Selection for aggression


Jason Collins


January 4, 2011

Masculine appearance in a man is an indicator of their health, which in turn leads to more viable offspring. On this basis, one might assume that women prefer masculine men. However, empirical research into whether women prefer men with more masculine physical features has not shown the strong positive preference we might expect. While masculine appearance is linked to health, that masculine partner may be less interested in a long-term relationship and be unlikely to provide for the child over the long-term. In that case, a woman is likely to weigh up the benefits of a healthy child against the likelihood of provision of care by the father of that child.

As reported in The Economist last month, there has been an interesting exchange in the Proceedings of the Royal Society about what factors may influence this trade-off and lead to variations in preferences for masculinity. In the first paper,DeBruine et al proposed that where health in a country is poor, a woman’s preference for masculinity will be strong as it is important to have healthier offspring. Across about 4,800 women resident in 30 developed countries, they found a significant relationship between health and preference for masculinity that was robust to controls for age and wealth. However, they suggested that other factors such as violence in the society should be researched.

Brooks et al took up this suggestion and used data from the first study to examine whether women are attracted to more masculine men in environments where there are greater benefits to dominance. Using income inequality as an indicator of violence, they found that income inequality may be a better predictor than health of preferences for masculinity. They did add the proviso, however, that health and inequality may be correlated, and that other correlates may mediate the relationship. Brooks et al also tested murder rates as an explanatory variable and found that if they included both health and murder rates in the regression, only the murder rate was significant (although income inequality was a stronger predictor than the murder rate).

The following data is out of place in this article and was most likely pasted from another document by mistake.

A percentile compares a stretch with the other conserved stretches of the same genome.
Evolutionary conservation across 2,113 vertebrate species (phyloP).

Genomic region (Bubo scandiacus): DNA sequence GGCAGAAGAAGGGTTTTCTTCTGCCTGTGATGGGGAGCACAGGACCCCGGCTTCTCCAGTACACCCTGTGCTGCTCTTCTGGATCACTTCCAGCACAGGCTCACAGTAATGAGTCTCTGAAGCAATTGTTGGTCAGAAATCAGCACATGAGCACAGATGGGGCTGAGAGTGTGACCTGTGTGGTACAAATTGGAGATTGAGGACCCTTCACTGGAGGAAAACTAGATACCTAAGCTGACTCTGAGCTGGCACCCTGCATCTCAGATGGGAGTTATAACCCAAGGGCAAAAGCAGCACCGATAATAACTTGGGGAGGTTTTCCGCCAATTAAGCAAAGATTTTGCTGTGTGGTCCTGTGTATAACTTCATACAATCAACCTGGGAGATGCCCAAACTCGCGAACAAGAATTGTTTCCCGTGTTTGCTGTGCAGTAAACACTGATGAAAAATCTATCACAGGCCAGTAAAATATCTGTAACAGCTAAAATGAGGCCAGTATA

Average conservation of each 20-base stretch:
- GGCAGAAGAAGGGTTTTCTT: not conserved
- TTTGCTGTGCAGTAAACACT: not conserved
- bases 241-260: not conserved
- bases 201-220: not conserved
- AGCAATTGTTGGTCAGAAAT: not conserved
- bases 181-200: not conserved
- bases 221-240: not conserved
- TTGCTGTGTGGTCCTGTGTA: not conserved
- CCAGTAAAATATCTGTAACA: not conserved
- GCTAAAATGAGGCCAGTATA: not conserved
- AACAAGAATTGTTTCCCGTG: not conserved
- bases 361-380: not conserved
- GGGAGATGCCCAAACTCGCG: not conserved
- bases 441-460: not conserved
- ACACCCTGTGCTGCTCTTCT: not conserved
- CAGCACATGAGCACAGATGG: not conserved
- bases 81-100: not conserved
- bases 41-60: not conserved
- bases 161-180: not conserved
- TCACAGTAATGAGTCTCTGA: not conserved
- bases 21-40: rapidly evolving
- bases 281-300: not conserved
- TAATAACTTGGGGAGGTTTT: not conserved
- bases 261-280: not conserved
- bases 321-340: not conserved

DeBruine et al responded that the finding by Brooks et al that male-male competition is responsible for the preference for masculinity was reliant on income being excluded from the murder rate and health regressions. Using new United States data, they also called into question the finding that income inequality was a better predictor than health.

Leaving aside which analysis of the data we should prefer, the relationship suggested by Brooks et al could have some interesting dynamics. If a society is violent, Brooks et al would suggest that more masculine, dominant men would have a fitness advantage. If that were the case, they would come to form a larger part of the population. Does a larger proportion of more masculine men in a population make it inherently more violent? If so, a cycle could emerge where violent societies have a larger proportion of violent men and stay violent. Conversely, peaceful societies would stay peaceful with characteristics linked to greater propensity to violence not being rewarded.

To look at whether that scenario might hold, greater analysis of the strength of the preference variation would be required. Is the fitness advantage large enough that it could have dynamic implications? To analyse this we would need to expand the analysis to countries with greater extremes of violence, with the DeBruine et al dataset restricted to people in developed countries who had identified their ethnicity as white. What is the relative strength of the preference in Iraq or Sudan? Another source of data would be the level of masculinity of men within a population. Is there a higher proportion of masculine men in populations with a long history of violence?